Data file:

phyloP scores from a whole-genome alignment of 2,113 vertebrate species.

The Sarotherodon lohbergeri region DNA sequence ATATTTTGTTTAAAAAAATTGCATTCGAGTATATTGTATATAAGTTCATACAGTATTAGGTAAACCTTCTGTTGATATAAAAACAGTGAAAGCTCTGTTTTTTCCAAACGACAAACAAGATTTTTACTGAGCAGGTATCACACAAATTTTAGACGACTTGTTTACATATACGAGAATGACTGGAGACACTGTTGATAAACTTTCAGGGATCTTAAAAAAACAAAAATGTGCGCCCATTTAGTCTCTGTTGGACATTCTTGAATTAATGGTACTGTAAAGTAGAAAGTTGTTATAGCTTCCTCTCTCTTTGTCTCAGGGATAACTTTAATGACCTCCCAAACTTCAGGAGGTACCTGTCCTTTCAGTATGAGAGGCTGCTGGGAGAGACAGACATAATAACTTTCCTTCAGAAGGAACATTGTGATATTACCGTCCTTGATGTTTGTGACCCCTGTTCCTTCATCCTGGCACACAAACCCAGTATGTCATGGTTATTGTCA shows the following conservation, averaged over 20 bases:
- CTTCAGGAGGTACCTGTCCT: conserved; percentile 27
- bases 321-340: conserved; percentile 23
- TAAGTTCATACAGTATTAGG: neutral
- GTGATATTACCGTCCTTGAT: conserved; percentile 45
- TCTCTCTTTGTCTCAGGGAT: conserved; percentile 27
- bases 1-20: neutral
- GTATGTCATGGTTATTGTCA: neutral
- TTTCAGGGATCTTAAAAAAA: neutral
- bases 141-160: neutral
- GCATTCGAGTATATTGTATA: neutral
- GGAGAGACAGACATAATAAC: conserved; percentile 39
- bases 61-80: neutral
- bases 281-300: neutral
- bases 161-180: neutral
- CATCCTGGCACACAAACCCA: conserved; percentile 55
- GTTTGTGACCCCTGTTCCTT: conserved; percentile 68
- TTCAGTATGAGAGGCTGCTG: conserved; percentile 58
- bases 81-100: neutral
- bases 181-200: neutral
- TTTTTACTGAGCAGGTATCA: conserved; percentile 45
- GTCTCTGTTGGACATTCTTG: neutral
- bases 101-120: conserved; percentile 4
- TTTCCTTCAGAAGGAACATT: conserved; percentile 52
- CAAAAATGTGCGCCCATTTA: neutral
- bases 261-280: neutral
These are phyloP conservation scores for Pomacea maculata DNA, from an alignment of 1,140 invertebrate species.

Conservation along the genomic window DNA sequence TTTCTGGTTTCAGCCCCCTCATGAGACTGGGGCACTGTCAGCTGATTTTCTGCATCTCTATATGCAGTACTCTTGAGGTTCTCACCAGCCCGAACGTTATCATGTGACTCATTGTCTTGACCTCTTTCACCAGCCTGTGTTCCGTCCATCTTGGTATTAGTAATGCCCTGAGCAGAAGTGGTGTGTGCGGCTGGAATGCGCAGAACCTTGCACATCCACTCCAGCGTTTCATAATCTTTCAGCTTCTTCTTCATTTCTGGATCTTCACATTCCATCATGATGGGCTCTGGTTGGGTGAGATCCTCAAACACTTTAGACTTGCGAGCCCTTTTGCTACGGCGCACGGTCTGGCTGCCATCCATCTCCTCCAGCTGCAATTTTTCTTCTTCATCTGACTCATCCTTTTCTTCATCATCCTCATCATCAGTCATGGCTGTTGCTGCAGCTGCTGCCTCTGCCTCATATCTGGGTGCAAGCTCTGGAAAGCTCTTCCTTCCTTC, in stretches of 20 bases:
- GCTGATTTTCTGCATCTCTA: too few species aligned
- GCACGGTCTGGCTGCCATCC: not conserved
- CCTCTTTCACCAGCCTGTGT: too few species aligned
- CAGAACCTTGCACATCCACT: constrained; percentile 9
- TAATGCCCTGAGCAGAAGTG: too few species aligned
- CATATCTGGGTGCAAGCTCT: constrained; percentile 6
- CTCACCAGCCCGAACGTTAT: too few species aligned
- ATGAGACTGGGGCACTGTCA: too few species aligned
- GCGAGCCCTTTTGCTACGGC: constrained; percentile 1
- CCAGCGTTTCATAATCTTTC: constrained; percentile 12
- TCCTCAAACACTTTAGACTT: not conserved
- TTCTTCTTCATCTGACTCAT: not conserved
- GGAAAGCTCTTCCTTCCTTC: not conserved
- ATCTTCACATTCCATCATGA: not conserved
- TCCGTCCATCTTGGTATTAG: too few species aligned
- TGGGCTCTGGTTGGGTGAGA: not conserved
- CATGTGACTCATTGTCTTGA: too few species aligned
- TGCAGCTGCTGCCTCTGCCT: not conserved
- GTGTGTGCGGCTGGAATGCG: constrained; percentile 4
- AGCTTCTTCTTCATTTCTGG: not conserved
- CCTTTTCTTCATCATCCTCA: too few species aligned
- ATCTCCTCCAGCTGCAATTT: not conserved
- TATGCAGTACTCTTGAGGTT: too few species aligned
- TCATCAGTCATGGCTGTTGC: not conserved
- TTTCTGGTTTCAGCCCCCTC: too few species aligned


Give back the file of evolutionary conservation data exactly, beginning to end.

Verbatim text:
phyloP scores from a whole-genome alignment of 2,113 vertebrate species.

The Sarotherodon lohbergeri region DNA sequence ATATTTTGTTTAAAAAAATTGCATTCGAGTATATTGTATATAAGTTCATACAGTATTAGGTAAACCTTCTGTTGATATAAAAACAGTGAAAGCTCTGTTTTTTCCAAACGACAAACAAGATTTTTACTGAGCAGGTATCACACAAATTTTAGACGACTTGTTTACATATACGAGAATGACTGGAGACACTGTTGATAAACTTTCAGGGATCTTAAAAAAACAAAAATGTGCGCCCATTTAGTCTCTGTTGGACATTCTTGAATTAATGGTACTGTAAAGTAGAAAGTTGTTATAGCTTCCTCTCTCTTTGTCTCAGGGATAACTTTAATGACCTCCCAAACTTCAGGAGGTACCTGTCCTTTCAGTATGAGAGGCTGCTGGGAGAGACAGACATAATAACTTTCCTTCAGAAGGAACATTGTGATATTACCGTCCTTGATGTTTGTGACCCCTGTTCCTTCATCCTGGCACACAAACCCAGTATGTCATGGTTATTGTCA shows the following conservation, averaged over 20 bases:
- CTTCAGGAGGTACCTGTCCT: conserved; percentile 27
- bases 321-340: conserved; percentile 23
- TAAGTTCATACAGTATTAGG: neutral
- GTGATATTACCGTCCTTGAT: conserved; percentile 45
- TCTCTCTTTGTCTCAGGGAT: conserved; percentile 27
- bases 1-20: neutral
- GTATGTCATGGTTATTGTCA: neutral
- TTTCAGGGATCTTAAAAAAA: neutral
- bases 141-160: neutral
- GCATTCGAGTATATTGTATA: neutral
- GGAGAGACAGACATAATAAC: conserved; percentile 39
- bases 61-80: neutral
- bases 281-300: neutral
- bases 161-180: neutral
- CATCCTGGCACACAAACCCA: conserved; percentile 55
- GTTTGTGACCCCTGTTCCTT: conserved; percentile 68
- TTCAGTATGAGAGGCTGCTG: conserved; percentile 58
- bases 81-100: neutral
- bases 181-200: neutral
- TTTTTACTGAGCAGGTATCA: conserved; percentile 45
- GTCTCTGTTGGACATTCTTG: neutral
- bases 101-120: conserved; percentile 4
- TTTCCTTCAGAAGGAACATT: conserved; percentile 52
- CAAAAATGTGCGCCCATTTA: neutral
- bases 261-280: neutral
These are phyloP conservation scores for Pomacea maculata DNA, from an alignment of 1,140 invertebrate species.

Conservation along the genomic window DNA sequence TTTCTGGTTTCAGCCCCCTCATGAGACTGGGGCACTGTCAGCTGATTTTCTGCATCTCTATATGCAGTACTCTTGAGGTTCTCACCAGCCCGAACGTTATCATGTGACTCATTGTCTTGACCTCTTTCACCAGCCTGTGTTCCGTCCATCTTGGTATTAGTAATGCCCTGAGCAGAAGTGGTGTGTGCGGCTGGAATGCGCAGAACCTTGCACATCCACTCCAGCGTTTCATAATCTTTCAGCTTCTTCTTCATTTCTGGATCTTCACATTCCATCATGATGGGCTCTGGTTGGGTGAGATCCTCAAACACTTTAGACTTGCGAGCCCTTTTGCTACGGCGCACGGTCTGGCTGCCATCCATCTCCTCCAGCTGCAATTTTTCTTCTTCATCTGACTCATCCTTTTCTTCATCATCCTCATCATCAGTCATGGCTGTTGCTGCAGCTGCTGCCTCTGCCTCATATCTGGGTGCAAGCTCTGGAAAGCTCTTCCTTCCTTC, in stretches of 20 bases:
- GCTGATTTTCTGCATCTCTA: too few species aligned
- GCACGGTCTGGCTGCCATCC: not conserved
- CCTCTTTCACCAGCCTGTGT: too few species aligned
- CAGAACCTTGCACATCCACT: constrained; percentile 9
- TAATGCCCTGAGCAGAAGTG: too few species aligned
- CATATCTGGGTGCAAGCTCT: constrained; percentile 6
- CTCACCAGCCCGAACGTTAT: too few species aligned
- ATGAGACTGGGGCACTGTCA: too few species aligned
- GCGAGCCCTTTTGCTACGGC: constrained; percentile 1
- CCAGCGTTTCATAATCTTTC: constrained; percentile 12
- TCCTCAAACACTTTAGACTT: not conserved
- TTCTTCTTCATCTGACTCAT: not conserved
- GGAAAGCTCTTCCTTCCTTC: not conserved
- ATCTTCACATTCCATCATGA: not conserved
- TCCGTCCATCTTGGTATTAG: too few species aligned
- TGGGCTCTGGTTGGGTGAGA: not conserved
- CATGTGACTCATTGTCTTGA: too few species aligned
- TGCAGCTGCTGCCTCTGCCT: not conserved
- GTGTGTGCGGCTGGAATGCG: constrained; percentile 4
- AGCTTCTTCTTCATTTCTGG: not conserved
- CCTTTTCTTCATCATCCTCA: too few species aligned
- ATCTCCTCCAGCTGCAATTT: not conserved
- TATGCAGTACTCTTGAGGTT: too few species aligned
- TCATCAGTCATGGCTGTTGC: not conserved
- TTTCTGGTTTCAGCCCCCTC: too few species aligned